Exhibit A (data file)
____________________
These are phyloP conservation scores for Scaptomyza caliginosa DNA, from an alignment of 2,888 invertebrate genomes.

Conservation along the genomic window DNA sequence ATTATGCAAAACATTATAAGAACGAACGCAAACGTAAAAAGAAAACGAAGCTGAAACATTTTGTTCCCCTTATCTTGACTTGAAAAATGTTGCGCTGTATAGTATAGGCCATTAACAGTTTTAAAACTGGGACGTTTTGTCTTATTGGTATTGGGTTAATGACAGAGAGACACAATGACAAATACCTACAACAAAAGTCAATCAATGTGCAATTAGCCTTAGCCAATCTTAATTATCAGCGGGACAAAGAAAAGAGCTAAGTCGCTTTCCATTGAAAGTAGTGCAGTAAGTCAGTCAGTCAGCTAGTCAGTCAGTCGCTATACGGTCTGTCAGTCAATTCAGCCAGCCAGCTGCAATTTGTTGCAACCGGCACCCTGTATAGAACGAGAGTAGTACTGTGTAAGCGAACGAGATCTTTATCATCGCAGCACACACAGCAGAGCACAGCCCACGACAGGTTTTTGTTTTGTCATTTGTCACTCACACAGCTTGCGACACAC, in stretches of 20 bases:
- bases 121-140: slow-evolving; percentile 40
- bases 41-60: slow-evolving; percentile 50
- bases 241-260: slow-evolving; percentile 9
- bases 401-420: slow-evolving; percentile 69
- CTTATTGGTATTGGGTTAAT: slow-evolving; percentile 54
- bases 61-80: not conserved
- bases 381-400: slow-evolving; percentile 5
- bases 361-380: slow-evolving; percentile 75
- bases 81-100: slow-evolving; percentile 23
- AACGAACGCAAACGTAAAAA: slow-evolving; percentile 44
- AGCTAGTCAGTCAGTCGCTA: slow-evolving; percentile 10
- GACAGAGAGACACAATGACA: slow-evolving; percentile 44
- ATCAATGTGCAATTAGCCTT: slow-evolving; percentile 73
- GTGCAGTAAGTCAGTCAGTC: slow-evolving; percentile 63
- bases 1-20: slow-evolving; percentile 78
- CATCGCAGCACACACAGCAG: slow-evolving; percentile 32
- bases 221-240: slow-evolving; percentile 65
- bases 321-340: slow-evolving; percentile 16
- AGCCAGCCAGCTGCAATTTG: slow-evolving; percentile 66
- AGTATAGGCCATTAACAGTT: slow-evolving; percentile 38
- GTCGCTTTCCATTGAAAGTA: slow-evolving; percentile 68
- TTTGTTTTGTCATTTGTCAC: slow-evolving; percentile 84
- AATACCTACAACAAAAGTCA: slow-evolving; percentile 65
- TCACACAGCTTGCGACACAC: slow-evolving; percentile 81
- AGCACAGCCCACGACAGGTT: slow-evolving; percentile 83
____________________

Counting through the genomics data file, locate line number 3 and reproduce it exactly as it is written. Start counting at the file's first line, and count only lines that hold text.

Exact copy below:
- bases 121-140: slow-evolving; percentile 40